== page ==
I’ll Have Mine Baladi

Posted on June 10, 2010


For those who are interested in fresh local produce, “baladi” is the term for vegetables that are not raised industrially in greenhouses, but are grown in the old, traditional way.  The word comes from “balad” which in Arabic means village.  Baladi vegetables can usually be found in the produce markets in Arab villages and are valued for the intensity of their flavor.

My good friend Balkees from Nazareth is growing her own baladi vegetables this summer on a plot of land outside the city and I joined her yesterday in the late afternoon to go do some weeding and picking.  The okra was still tiny and there was very little to pick, but there was a profusion of zucchini to be harvested – particularly since Balkees likes to pick them when they are still only the length of a finger.  This is the perfect size for making stuffed zucchini – so that they can be piled up into a pot together with stuffed grape leaves – for a favorite summer meal.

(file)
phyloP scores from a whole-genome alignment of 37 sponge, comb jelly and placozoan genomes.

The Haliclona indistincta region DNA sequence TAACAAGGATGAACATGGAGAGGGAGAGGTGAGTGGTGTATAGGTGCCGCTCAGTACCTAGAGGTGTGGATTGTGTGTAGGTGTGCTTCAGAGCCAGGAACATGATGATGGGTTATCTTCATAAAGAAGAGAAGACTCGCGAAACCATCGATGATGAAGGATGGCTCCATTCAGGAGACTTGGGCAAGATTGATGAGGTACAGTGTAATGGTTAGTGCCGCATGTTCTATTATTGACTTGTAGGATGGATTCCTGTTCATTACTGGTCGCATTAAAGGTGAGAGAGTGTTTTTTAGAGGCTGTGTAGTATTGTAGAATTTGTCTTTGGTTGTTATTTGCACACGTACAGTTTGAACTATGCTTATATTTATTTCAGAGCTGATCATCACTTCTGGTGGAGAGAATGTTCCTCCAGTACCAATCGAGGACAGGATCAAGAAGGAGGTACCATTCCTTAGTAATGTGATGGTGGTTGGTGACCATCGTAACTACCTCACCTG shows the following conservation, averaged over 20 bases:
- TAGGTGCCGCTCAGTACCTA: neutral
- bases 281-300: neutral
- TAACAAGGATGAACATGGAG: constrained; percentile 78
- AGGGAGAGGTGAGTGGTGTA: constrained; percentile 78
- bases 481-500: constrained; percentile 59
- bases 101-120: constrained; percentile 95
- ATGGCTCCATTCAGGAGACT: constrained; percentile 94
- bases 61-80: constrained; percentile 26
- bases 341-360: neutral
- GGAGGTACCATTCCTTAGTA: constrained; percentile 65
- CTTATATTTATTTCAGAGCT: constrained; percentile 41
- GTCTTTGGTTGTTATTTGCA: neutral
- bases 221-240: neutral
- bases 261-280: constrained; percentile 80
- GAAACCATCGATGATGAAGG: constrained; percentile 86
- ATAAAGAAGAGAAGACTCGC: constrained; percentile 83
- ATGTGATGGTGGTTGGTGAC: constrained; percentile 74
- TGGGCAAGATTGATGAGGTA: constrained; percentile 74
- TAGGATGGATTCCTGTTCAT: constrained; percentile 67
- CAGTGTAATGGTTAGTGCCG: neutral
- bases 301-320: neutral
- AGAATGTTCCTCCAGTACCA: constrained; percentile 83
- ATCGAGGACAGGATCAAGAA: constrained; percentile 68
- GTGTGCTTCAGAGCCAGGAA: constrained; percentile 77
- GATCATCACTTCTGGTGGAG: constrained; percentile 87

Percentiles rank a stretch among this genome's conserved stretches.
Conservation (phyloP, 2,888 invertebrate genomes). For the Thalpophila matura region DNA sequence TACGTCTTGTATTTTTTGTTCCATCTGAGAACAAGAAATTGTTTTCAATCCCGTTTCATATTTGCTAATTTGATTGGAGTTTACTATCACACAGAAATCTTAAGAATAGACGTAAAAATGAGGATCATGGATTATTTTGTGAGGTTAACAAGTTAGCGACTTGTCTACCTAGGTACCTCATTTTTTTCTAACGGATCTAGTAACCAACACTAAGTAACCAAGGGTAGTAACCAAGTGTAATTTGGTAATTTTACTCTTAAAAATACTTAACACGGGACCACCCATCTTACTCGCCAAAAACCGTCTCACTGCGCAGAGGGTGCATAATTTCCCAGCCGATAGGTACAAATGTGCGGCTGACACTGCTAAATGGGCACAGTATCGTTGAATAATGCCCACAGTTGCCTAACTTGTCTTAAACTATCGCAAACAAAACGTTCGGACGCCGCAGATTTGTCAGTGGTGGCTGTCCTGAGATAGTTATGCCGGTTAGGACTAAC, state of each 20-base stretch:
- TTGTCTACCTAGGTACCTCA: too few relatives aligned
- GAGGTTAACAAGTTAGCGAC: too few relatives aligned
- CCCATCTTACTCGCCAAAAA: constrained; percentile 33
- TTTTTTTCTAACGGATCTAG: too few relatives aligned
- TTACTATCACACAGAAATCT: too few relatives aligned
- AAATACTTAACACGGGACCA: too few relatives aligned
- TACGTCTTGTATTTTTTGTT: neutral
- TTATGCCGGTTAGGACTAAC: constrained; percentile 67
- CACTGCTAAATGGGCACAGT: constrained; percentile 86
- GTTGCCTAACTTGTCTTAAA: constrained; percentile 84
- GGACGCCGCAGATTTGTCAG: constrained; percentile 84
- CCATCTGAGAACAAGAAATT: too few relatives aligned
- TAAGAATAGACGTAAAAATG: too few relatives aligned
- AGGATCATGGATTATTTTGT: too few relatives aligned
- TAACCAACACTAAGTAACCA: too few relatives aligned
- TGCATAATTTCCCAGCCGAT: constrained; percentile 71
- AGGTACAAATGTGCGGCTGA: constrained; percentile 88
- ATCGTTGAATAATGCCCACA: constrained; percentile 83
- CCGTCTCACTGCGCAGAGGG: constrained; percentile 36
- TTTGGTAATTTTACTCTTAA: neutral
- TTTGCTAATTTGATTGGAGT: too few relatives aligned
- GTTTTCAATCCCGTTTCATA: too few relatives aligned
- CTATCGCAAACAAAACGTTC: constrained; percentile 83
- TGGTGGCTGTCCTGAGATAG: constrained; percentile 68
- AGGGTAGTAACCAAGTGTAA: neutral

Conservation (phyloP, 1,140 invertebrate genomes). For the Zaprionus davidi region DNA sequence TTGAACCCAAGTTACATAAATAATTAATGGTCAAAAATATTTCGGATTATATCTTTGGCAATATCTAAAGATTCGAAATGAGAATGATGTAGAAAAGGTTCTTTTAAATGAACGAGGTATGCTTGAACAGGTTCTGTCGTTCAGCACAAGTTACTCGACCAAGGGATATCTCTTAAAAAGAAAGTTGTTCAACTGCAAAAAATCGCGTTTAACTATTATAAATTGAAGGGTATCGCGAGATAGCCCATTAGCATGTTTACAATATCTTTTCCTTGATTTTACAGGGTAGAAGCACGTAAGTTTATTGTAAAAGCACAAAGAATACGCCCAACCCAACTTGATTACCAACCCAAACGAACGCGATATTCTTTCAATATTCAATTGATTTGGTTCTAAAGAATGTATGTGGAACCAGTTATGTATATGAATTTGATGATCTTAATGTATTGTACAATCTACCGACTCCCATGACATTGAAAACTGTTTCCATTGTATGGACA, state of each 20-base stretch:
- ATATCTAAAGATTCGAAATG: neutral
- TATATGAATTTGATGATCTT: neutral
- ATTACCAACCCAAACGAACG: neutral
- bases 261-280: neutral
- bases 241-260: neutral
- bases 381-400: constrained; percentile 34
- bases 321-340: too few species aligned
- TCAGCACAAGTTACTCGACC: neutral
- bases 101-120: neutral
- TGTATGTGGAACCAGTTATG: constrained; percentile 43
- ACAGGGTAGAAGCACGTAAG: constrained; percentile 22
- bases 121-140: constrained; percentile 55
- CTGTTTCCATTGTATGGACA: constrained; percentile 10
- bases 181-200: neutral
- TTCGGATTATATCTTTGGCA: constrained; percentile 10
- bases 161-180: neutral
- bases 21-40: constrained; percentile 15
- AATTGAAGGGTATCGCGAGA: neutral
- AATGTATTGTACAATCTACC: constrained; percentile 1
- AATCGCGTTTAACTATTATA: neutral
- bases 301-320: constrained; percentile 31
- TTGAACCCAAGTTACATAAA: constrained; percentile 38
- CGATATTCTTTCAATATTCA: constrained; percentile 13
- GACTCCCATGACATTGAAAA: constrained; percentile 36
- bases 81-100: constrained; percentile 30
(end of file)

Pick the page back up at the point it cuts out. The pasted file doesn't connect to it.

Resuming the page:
What is amazing about these baladi vegetables is not only that they are not sprayed or fertilized, but that they are grown entirely without watering. 

   how the leaves collect dew

Balkees explained that they get their water from the dew, and showed me how the leaves are specially shaped to maximize the collection of every drop of moisture. 

I’m going to prepare my baladi zucchini tonight using another technique Balkees taught me – to slice them and sautee them in plenty of olive oil until they get brown – then drizzle a mixture of garlic and lemon juice on top.  I can’t wait!